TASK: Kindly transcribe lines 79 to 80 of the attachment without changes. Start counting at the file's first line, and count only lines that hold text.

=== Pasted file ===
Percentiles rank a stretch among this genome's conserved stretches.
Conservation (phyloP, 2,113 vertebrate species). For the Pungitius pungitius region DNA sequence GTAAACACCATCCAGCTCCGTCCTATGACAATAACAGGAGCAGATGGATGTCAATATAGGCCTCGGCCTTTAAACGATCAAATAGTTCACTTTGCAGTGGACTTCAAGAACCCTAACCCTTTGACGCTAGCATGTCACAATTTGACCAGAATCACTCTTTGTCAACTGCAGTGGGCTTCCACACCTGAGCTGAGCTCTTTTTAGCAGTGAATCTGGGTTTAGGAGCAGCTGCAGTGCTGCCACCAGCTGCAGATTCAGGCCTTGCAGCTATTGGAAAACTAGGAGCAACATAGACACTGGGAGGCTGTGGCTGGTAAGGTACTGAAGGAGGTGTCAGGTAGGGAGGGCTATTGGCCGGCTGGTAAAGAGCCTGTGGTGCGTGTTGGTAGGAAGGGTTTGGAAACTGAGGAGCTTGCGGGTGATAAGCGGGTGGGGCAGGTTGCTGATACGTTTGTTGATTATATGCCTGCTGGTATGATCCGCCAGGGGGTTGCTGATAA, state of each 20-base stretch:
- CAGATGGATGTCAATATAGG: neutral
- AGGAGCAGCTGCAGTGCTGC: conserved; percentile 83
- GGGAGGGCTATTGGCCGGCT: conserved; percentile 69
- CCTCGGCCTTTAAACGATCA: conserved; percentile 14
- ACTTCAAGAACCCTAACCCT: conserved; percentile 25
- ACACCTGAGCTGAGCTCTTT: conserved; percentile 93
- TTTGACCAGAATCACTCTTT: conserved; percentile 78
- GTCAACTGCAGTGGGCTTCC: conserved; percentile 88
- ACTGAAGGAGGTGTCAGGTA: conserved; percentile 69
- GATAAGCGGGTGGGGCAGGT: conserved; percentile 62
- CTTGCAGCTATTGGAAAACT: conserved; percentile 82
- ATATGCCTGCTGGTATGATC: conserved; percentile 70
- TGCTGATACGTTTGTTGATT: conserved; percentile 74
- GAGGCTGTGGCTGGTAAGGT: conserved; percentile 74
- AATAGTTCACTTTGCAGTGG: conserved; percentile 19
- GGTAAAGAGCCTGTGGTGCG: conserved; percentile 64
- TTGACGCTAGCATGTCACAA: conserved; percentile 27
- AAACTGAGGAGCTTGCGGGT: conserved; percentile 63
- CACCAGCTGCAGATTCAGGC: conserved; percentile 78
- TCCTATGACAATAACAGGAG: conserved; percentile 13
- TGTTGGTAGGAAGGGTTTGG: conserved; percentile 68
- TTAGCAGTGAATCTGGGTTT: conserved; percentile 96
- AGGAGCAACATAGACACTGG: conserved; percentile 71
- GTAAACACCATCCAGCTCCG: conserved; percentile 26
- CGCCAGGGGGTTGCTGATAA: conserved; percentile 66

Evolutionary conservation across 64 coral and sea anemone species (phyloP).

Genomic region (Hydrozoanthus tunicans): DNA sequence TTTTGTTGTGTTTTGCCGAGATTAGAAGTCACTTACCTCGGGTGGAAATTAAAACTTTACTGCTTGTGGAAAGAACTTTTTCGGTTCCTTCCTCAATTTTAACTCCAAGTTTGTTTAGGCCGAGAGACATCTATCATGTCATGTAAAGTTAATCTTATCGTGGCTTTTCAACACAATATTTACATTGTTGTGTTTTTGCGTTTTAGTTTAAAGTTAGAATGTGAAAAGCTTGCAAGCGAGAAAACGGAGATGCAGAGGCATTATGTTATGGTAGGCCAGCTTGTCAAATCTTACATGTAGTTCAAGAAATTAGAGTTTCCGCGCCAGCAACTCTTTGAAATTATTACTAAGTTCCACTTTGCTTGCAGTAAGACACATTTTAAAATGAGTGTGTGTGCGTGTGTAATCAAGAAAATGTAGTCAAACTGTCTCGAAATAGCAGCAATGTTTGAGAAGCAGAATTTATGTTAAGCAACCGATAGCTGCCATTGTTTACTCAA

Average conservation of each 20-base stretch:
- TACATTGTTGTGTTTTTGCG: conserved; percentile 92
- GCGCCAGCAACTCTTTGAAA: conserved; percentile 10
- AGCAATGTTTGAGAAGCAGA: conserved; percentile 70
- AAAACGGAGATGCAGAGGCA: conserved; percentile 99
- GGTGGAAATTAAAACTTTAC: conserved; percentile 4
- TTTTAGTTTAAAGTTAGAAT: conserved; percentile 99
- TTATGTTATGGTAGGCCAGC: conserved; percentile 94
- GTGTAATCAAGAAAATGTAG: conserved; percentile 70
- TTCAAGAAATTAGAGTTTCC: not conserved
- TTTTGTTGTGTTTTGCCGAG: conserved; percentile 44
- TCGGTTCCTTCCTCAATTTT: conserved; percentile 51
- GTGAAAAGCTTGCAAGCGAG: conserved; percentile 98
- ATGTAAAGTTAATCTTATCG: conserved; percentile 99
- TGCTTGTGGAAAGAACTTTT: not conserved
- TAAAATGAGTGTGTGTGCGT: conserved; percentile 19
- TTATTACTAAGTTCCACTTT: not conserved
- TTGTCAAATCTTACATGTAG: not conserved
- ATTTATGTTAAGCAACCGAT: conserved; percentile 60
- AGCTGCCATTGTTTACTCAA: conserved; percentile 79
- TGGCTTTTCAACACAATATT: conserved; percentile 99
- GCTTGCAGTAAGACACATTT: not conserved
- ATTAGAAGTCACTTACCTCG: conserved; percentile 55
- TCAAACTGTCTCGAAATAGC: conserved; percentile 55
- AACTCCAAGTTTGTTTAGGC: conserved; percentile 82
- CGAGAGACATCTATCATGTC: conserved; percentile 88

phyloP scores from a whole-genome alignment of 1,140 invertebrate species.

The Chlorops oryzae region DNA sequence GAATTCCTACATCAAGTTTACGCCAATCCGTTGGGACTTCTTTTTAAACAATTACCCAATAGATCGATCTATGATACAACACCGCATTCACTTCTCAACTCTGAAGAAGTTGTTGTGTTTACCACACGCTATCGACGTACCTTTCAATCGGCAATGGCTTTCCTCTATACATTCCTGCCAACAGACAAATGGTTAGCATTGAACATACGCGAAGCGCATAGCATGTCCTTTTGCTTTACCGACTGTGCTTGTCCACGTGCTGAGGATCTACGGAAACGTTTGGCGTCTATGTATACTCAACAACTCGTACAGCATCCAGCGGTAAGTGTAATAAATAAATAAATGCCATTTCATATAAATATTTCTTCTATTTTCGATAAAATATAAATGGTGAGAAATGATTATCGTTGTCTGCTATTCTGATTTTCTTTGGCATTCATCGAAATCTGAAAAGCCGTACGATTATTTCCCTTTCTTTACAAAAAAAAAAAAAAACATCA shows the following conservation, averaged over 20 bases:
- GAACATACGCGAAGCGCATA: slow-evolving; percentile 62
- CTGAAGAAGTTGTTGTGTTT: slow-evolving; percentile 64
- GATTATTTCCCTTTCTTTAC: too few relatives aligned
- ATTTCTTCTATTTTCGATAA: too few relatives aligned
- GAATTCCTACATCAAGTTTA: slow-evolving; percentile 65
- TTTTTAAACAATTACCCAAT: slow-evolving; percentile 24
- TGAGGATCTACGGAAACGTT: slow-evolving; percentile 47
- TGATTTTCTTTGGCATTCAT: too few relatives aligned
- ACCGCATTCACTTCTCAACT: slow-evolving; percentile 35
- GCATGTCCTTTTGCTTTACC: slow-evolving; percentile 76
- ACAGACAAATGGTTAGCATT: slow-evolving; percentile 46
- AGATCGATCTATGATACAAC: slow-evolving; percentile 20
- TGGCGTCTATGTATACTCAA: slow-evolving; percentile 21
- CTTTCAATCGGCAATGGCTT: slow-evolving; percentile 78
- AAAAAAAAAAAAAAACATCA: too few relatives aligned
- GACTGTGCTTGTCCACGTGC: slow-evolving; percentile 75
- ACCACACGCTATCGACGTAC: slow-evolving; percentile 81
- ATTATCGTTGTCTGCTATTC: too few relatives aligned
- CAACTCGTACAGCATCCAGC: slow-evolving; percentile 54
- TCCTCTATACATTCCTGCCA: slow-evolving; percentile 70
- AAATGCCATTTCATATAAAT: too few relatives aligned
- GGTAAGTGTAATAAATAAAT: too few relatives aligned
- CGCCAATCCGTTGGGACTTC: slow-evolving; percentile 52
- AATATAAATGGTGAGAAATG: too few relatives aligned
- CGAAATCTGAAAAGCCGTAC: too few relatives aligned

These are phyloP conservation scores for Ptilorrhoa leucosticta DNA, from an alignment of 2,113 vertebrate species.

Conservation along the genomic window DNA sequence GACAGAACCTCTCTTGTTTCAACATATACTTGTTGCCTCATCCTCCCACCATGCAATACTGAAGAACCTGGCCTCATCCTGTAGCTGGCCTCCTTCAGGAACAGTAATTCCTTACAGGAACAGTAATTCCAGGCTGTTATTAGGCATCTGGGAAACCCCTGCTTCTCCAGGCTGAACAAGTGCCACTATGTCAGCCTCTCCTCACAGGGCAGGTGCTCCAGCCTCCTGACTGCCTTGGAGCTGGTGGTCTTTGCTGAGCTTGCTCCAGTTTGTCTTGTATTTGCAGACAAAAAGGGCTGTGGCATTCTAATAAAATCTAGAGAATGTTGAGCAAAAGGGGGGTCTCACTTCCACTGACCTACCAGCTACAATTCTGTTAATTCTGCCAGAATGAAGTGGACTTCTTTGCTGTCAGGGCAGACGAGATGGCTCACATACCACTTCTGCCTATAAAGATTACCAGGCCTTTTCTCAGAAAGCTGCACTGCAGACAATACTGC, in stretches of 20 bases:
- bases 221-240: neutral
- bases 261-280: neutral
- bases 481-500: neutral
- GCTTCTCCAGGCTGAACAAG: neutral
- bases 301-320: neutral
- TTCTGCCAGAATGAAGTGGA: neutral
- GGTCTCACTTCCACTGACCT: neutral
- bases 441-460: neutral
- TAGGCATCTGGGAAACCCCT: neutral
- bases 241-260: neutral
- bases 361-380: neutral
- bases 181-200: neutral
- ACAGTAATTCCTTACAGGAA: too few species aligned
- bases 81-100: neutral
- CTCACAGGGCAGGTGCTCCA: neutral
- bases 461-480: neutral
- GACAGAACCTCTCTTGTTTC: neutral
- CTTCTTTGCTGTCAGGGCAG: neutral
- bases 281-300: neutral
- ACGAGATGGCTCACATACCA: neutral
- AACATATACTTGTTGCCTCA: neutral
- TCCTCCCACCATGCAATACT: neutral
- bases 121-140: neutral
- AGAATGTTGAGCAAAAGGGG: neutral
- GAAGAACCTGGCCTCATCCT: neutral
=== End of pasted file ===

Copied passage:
- GGTAAGTGTAATAAATAAAT: too few relatives aligned
- CGCCAATCCGTTGGGACTTC: slow-evolving; percentile 52